265w ago - Many people have been wondering exactly what the differences are between Development and Retail PlayStation 3 Systems, and we figured now would be a great time to clarify these along with reporting some new findings.
Aside from the different hardware revisions of the PS3's motherboard, the systems are virtually the same as mentioned in previous posts. We have examined multiple PS3 TEST's, Retail PS3's, Demo Unit PS3's, and even Factory Mode PS3's, and found that there are no hardware differences between them at all.
Mind you, there are differences, but they are due to the hardware revision, not due to the systems themselves. To make that more clear, the units are identical to their counterparts of the same hardware revision.
So, the question is- what's the difference? Software!
We all know the difference is in the software, and after examining countless dumps from these systems, on top of flash dumps given to us by you, our loyal readers awhile back, here is some feedback.
We have found that on each system which carries the same PS3 Firmware, that the majority of the software is actually identical. That's right, the same hypervisor, and the same kernel too!
265w ago - A short time ago Sony Computer Entertainment executive Ray Maguire was quoted in response to a question about a PlayStation 3 price cut.
"Well the pressure comes from the consumers obviously and so therefore there's always pressure on price," admitted Maguire, "but you know we have a business to run, and we have to make sure we're doing the right thing for the shareholders as well."
I am sorry, what? I know I am not a CPA, a high ranking business analyst, nor a senior executive at a multi-billion dollar company, but I can do basic math. Microsoft recently had some major price cuts on their hardware and has seen a big hardware surge in North America and especially Europe as a result. So let's break out some hypothetical numbers shall we?
Let's say Sony reduces the cost of their standard 80GB unit from $399 to $325, I know this is a big drop but work with me on this. Let's assume with this price change they are no longer making $75 per unit on the console, but in fact break even on it.
Again this is all me making up numbers, but bear with me. Let's assume that Sony...
265w ago - Senior Manager Grace Chen of the PlayStation Store is back once again with this weekend's PSN video content update as follows:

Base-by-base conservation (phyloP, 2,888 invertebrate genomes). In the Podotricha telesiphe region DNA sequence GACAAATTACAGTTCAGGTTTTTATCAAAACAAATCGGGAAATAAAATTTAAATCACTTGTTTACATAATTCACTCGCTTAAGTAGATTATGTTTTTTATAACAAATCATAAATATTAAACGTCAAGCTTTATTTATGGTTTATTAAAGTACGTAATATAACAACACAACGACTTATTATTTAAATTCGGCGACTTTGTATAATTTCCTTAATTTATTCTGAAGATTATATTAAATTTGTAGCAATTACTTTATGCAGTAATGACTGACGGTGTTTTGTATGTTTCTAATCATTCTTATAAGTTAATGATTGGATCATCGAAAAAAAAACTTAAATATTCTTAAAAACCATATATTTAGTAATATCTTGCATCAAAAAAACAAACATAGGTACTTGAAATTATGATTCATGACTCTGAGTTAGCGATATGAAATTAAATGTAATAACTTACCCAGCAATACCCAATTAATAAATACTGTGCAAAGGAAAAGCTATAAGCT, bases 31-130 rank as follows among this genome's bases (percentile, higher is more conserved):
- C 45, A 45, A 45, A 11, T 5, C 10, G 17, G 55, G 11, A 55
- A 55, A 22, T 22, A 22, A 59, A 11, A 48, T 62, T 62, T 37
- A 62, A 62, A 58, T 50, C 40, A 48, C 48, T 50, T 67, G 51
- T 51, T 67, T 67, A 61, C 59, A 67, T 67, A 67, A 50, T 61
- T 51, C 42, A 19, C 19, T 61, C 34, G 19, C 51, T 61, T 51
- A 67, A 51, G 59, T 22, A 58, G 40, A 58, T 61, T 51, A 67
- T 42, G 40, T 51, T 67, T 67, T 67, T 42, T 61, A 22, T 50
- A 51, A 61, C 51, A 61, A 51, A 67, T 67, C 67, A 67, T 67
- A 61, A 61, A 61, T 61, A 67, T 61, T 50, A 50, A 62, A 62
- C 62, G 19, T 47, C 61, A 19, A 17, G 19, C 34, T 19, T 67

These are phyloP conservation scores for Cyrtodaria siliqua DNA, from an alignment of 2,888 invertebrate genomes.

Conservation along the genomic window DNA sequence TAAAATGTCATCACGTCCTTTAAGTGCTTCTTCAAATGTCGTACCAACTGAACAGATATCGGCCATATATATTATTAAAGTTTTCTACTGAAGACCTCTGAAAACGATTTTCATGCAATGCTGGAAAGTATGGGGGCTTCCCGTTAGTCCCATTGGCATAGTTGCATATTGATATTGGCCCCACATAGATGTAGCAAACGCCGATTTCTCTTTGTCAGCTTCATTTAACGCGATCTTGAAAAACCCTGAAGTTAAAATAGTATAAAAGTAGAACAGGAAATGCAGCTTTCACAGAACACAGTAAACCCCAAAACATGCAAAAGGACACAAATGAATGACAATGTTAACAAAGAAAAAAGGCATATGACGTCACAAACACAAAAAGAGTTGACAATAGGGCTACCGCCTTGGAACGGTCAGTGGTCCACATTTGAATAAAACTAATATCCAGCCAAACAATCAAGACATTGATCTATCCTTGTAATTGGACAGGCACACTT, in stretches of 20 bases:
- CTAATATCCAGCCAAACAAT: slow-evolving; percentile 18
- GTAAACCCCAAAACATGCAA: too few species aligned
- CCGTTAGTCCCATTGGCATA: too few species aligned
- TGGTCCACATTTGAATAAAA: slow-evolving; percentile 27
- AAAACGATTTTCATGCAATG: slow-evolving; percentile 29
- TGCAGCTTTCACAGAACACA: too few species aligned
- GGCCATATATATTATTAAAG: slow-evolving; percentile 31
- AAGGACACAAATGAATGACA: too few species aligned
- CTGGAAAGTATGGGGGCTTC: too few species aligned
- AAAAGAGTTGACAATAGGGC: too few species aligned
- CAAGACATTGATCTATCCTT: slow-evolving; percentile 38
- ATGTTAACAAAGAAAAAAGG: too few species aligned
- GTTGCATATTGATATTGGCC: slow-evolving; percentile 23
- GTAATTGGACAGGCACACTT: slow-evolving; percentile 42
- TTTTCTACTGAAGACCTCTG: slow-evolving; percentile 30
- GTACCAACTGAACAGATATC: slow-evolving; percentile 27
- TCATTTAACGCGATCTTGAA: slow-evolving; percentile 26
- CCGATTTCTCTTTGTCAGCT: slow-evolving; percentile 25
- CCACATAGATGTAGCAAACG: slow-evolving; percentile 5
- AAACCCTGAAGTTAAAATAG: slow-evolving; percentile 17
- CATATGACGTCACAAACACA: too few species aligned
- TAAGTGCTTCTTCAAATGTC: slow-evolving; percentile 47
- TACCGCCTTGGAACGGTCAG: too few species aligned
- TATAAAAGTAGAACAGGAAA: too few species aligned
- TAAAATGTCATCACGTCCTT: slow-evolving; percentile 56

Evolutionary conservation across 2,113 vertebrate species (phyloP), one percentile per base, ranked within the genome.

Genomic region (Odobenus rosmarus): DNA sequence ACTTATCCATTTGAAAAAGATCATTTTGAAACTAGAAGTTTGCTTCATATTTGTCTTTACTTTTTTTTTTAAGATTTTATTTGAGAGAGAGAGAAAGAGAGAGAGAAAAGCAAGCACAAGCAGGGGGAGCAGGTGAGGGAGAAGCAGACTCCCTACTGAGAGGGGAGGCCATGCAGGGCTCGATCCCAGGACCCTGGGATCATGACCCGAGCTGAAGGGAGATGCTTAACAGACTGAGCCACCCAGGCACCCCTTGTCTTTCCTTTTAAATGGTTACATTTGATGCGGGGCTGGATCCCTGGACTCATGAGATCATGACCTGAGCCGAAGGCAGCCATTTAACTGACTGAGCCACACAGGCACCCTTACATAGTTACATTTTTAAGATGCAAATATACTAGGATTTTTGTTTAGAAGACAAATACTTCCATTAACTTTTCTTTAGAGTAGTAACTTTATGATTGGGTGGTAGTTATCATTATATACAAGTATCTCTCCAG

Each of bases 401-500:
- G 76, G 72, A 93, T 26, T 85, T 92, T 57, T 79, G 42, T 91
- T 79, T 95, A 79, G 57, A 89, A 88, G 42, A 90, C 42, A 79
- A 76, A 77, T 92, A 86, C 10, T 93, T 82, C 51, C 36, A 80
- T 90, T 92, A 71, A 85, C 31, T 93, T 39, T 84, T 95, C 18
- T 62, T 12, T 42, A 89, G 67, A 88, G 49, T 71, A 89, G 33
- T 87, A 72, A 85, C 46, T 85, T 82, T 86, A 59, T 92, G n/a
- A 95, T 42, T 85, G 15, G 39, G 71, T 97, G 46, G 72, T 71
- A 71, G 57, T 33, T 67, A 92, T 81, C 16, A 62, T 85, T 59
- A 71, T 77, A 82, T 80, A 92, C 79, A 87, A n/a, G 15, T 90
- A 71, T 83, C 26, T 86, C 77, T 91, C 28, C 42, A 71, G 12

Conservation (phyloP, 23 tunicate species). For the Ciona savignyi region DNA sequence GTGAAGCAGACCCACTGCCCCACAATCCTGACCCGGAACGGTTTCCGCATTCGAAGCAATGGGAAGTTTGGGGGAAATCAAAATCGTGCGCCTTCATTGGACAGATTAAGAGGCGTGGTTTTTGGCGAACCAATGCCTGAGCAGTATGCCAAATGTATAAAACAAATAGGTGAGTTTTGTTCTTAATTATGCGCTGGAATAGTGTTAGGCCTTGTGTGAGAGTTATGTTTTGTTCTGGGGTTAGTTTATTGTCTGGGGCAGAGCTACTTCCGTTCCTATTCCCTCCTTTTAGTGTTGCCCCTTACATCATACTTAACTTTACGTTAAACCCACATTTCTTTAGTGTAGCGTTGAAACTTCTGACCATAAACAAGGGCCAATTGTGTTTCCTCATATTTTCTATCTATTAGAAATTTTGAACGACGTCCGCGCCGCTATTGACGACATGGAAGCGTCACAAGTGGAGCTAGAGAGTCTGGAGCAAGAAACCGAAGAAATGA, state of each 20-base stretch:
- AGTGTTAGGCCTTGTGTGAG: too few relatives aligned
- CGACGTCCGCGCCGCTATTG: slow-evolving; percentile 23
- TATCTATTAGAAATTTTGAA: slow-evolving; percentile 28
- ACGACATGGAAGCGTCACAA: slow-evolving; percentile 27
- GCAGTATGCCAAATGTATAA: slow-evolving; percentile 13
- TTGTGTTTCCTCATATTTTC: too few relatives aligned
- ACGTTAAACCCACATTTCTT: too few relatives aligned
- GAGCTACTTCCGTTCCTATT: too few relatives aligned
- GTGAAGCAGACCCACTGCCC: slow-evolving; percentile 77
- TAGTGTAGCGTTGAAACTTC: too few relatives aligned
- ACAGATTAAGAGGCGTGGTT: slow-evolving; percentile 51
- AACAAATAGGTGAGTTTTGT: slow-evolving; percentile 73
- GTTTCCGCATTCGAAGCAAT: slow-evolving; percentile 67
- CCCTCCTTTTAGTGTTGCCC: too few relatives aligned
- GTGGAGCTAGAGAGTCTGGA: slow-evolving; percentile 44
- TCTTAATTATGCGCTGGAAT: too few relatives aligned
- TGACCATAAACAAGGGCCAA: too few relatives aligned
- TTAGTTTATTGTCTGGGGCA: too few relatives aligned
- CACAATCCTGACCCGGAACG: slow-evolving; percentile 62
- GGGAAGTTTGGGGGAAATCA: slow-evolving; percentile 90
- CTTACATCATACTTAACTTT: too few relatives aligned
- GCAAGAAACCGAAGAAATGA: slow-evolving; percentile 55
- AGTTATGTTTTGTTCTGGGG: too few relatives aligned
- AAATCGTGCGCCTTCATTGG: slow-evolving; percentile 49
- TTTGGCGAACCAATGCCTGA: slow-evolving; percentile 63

Hi again! The weekend's here - time for your weekly update of new movie & TV shows on the PlayStation Network.
This week we've added new video content from the following television series:
• Aqua Teen Hunger Force, Season 1
• Intervention, Season 4
• It's Always Sunny in Philadelphia, Season 4
• Pushing Daisies, Season 2
• Smallville, Season 8
• Solty Rei, Season 1
• Squidbillies, Season 3
• The First 48, Season 7
• The Secret Saturdays, Season 1
• The Unit, Season 4
We've also added the following feature films:
• Action Jackson
• American Gigolo
• An American Rhapsody
• Bad News Bears (2005)
• Best Defense
• Blood Brothers
• Bonnie and Clyde
• Bringing Down The House
• Cannonball Run II
• Charlie Bartlett
• Dance with Me
• Dead Calm
• Déjà Vu
• Enemy of the State
• Falling Down
• Falling In Love
• Fear Dot Com
• For Your Consideration
265w ago - So after weighing in on Resistance 2, it started to dawn on us: is this now the franchise to beat in the FPS genre? And with the impending Killzone 2, is the PlayStation 3 now home to the best FPS experiences on the planet?
Typically, Microsoft has been responsible for the best FPS experiences ever since the original Xbox launched way back in 2001 with Halo. Even multiplatform FPSs have been better on a Microsoft console, although we believe that trend will soon fade in this generation.
Earlier, developers simply didn't have a good handle on the PlayStation 3, but now, things are starting to come together and it appears it's Sony's machine that has the best to offer in the FPS genre. Xbox 360 loyalists will consistently turn to Halo 3, but although I am a big fan of that trilogy, the fact of the matter is that Resistance 2 is better.
Insomniac's initial effort, as good as it was, may not have been a "Halo killer," but the sequel most certainly is. Now, will there be a Halo 4? Even if there is, I will continue to give the edge to Resistance until I see something that changes my mind. After all, I was a little disappointed in Halo 3; clearly, that game was made more as a multiplayer attraction, and I didn't think much of the single-player campaign.